Can cats help with antibiotic-resistant bacteria?

The over-use of antibiotic drugs has led to the evolution of so-called 'superbugsp such as a type of staph infection called MRSA (Methicillin-resistant Staphylococcus aureus). This infectious bacterium can cause problems if it infects the lungs or bloodstream, because it is so hard to treat.

It has been estimated that almost 2% of people have MRSA on their skin, but this does not often cause problems because the human skin and gut are colonized by hundreds of different species of bacteria and these act as a barrier that prevent harmful bacteria from establishing a foothold or entering the body.

Other animals, including cats, have the same type of bacterial protection. Cats have the same problem with staph infection as humans and they also have to battle with an antibiotic-resistant strain. With cats this strain is Staphylococcus pseudintermedius or MRSP. Like MRSA in humans, the MRSP bacterium is widespread, in fact even more so, since about 50% of cats and dogs have it. With our pets the problem is often seen in the form of stubbornly persistent skin or ear infections. However, despite the fact that the bacterium is so prevalent in cats, they get MRSP infections less often than humans get MRSA. Why is that?

It seems that the answer lies in the cat's natural defences. Scientists from the University of California San Diego School of Medicine have recently shown that one of the other skin bacterial species found on cats is particularly good at repelling antibiotic-resistant Staphylococcus pseudintermedius.

Richard Gallo (Professor and chair of the Department of Dermatology at UC San Diego School of Medicine) and his colleagues carried out a series of experiments to determine what makes healthy cats resistant to MRSP. They grew S. pseudintermedius in the laboratory in the presence of bacteria collected from healthy cats and dogs.

They found that bacteria extracted from healthy animals produced something that inhibited the growth of S. pseudintermedius, and indeed killed many of the MRSP bacteria.

"Our health absolutely depends on these 'good' bacteria," said Gallo. "They rely on our healthy skin to live, and in return some of them protect us from 'bad' bacteria. But if we get sick, 'bad' bacteria can take advantage of our weakened defenses and cause infection."

The researchers then screened a collection of diverse staphylococcus species from 26 domestic dogs and cats to find which ones worked best against MRSP. They found that one bacterium in particular, known as S. felis, was very good at inhibiting the growth of MRSP. This unique strain (S. felis C4) inhibited not only MRSP, but also many other bacterial pathogens. Further analysis showed that S. felis C4 secretes chemicals that inhibit the growth of several drug-resistant pathogens by disrupting the cell membrane and inhibiting its functions. Although S. felis is a common bacteria found in the skin of cats, it hadn't been much studied.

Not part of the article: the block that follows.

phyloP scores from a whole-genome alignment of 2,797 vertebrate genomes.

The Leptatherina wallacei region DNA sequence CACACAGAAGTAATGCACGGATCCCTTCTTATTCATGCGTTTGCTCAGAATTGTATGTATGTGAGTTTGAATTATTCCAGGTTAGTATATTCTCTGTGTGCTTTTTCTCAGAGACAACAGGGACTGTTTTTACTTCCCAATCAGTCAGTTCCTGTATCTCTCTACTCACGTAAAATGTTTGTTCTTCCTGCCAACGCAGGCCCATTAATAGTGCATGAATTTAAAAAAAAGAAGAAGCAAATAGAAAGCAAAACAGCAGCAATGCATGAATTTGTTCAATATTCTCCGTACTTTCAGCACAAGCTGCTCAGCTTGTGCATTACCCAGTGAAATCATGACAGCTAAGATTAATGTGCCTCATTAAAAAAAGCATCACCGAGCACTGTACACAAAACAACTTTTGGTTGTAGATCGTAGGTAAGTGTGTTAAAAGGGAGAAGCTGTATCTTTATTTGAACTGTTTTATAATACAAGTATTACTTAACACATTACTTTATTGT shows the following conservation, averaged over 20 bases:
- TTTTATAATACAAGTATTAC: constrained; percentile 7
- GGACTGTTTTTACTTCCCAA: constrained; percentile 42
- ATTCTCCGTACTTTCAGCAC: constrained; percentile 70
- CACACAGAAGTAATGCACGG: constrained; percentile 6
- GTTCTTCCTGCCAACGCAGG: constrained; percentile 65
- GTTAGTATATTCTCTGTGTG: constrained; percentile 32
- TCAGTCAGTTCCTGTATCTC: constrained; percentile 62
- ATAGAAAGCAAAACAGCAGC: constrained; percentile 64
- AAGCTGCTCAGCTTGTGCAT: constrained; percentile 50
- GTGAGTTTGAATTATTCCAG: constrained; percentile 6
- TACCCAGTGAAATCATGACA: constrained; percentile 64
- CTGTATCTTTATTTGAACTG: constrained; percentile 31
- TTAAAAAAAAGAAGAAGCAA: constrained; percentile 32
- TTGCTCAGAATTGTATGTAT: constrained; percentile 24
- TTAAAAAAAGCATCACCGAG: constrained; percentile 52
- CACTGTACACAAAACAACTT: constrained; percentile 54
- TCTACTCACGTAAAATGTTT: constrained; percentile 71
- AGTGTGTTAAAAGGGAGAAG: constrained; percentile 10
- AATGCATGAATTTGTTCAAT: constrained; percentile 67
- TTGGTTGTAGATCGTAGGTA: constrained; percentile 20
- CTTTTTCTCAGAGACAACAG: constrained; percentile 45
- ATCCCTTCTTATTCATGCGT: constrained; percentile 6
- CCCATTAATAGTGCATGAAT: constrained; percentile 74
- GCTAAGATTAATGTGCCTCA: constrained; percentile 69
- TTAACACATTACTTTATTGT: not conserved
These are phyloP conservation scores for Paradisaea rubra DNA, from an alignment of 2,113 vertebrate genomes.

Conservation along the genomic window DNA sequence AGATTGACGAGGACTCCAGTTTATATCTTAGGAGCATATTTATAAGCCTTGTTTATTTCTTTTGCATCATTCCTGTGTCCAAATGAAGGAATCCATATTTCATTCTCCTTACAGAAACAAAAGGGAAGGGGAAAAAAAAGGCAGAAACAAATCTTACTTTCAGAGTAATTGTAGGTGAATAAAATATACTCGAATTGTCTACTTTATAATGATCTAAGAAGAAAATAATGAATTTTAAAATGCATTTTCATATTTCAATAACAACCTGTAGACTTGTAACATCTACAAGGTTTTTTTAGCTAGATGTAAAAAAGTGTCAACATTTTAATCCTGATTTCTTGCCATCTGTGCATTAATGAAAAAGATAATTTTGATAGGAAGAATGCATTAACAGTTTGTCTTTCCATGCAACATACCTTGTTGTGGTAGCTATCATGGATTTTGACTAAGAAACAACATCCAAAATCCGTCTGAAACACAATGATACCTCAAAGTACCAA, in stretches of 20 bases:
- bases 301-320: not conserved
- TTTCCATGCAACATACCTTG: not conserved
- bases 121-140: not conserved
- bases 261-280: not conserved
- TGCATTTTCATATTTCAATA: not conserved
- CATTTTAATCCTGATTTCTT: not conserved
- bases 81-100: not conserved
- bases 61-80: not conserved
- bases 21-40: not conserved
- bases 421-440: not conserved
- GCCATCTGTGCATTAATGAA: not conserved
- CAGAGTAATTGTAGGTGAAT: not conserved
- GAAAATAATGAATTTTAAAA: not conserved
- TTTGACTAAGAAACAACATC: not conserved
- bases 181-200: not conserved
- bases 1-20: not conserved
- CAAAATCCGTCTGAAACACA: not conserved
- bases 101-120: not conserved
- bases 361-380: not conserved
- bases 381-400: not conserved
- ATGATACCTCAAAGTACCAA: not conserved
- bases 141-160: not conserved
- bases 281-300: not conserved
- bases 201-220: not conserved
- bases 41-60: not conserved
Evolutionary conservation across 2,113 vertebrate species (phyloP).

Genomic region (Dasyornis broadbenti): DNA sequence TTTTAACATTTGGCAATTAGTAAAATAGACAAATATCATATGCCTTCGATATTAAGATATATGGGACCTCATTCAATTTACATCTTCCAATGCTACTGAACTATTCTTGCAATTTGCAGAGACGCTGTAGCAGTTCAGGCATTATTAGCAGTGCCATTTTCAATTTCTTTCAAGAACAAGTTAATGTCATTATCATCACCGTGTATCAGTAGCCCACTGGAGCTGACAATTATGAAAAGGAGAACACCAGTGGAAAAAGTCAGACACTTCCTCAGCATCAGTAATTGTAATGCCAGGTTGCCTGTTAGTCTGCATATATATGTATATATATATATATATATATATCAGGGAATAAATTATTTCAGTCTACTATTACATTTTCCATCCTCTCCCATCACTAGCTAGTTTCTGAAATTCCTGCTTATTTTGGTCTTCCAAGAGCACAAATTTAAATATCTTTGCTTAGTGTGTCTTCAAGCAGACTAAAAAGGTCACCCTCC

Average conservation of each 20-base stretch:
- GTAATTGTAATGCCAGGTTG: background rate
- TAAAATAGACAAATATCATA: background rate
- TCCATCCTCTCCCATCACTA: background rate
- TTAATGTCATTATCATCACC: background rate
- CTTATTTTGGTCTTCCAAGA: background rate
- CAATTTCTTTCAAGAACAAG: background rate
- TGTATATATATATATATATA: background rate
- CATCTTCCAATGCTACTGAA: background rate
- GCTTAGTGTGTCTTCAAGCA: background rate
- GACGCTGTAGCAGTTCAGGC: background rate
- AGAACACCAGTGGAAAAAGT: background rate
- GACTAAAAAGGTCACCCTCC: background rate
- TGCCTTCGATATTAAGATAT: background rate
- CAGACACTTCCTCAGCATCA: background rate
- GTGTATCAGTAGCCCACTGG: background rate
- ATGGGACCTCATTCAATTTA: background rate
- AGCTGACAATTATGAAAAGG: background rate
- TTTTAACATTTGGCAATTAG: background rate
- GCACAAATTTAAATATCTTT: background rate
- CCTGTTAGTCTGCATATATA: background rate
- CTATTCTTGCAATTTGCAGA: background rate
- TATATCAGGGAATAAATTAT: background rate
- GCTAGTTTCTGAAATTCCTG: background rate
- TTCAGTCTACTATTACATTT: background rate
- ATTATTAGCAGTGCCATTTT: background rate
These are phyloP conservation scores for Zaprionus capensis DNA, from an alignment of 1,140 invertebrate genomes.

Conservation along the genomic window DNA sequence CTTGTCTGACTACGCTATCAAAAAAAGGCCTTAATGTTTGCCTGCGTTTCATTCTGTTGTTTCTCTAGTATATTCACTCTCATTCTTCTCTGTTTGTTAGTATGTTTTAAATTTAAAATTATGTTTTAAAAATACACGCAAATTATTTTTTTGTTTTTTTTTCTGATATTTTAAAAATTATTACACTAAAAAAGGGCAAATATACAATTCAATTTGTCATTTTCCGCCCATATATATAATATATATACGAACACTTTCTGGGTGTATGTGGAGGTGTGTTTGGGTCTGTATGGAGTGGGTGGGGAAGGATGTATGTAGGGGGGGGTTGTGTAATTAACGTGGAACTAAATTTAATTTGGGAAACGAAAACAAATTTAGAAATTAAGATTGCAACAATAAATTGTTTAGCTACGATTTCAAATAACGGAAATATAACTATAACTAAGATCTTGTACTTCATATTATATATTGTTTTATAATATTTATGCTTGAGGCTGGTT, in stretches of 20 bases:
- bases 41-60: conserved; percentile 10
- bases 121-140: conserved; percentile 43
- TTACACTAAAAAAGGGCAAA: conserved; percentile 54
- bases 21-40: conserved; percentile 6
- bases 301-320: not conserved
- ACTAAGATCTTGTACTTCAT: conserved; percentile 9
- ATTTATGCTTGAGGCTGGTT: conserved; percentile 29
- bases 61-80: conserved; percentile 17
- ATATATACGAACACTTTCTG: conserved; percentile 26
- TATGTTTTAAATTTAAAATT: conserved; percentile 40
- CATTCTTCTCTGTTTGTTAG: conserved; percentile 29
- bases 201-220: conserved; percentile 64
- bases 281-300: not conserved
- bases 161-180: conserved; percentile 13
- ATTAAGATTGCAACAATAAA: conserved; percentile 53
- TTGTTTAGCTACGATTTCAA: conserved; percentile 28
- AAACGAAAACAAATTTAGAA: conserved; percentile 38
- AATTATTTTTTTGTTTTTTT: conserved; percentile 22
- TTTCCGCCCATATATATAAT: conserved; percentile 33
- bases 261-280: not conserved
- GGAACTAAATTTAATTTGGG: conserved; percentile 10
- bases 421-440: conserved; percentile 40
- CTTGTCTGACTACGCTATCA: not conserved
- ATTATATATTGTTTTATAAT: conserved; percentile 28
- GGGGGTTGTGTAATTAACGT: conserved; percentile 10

Once the scientists had determined the effectiveness of S. felis in petri dishes, they wanted to see if S. felis could also provide protection to live animals, (an approach known as bacteriotherapy). Bacteriotherapy is the intentional use of bacteria or bacterial products to treat illness. This approach has been previously used with different bacteria, particularly the use of probiotics and fecal matter transplants.

In this case the team exposed mice to the most common form of MRSP and then added either S. felis or its bacterial extract to the same site on the mouse's skin. The skin of treated animals showed a reduction in scaling and redness when compared with animals that had no treatment. There were also fewer MRSP bacteria left on the mouse skin after treatment with S. felis C4.

"The potency of this species is extreme," said Gallo. "It is strongly capable of killing pathogens, in part because it attacks them from many sides - a strategy known as 'polypharmacy.' This makes it particularly attractive as a therapeutic."

So what's next? Gallo and his colleagues want to start a clinical trial to confirm whether S. felis can be used to treat MRSP infections in dogs. MRSP is an important emerging zoonotic pathogen (zoonotic pathogens can infect different species including humans) that causes severe skin infections, not only in cats and dogs but also in rare cases in humans. There is no specific treatment available at present.

Journal Reference:
Alan M O'Neill, Kate A Worthing, Nikhil Kulkarni, Fengwu Li, Teruaki Nakatsuji, Dominic McGrosso, Robert H Mills, Gayathri Kalla, Joyce Y Cheng, Jacqueline M Norris, Kit Pogliano, Joe Pogliano, David J Gonzalez, Richard L Gallo. Antimicrobials from a feline commensal bacterium inhibit skin infection by drug-resistant S. pseudintermedius. eLife (2021); article

Note: This information is for guidance only. It is not intended to replace consultation with a licensed veterynary practitioner.

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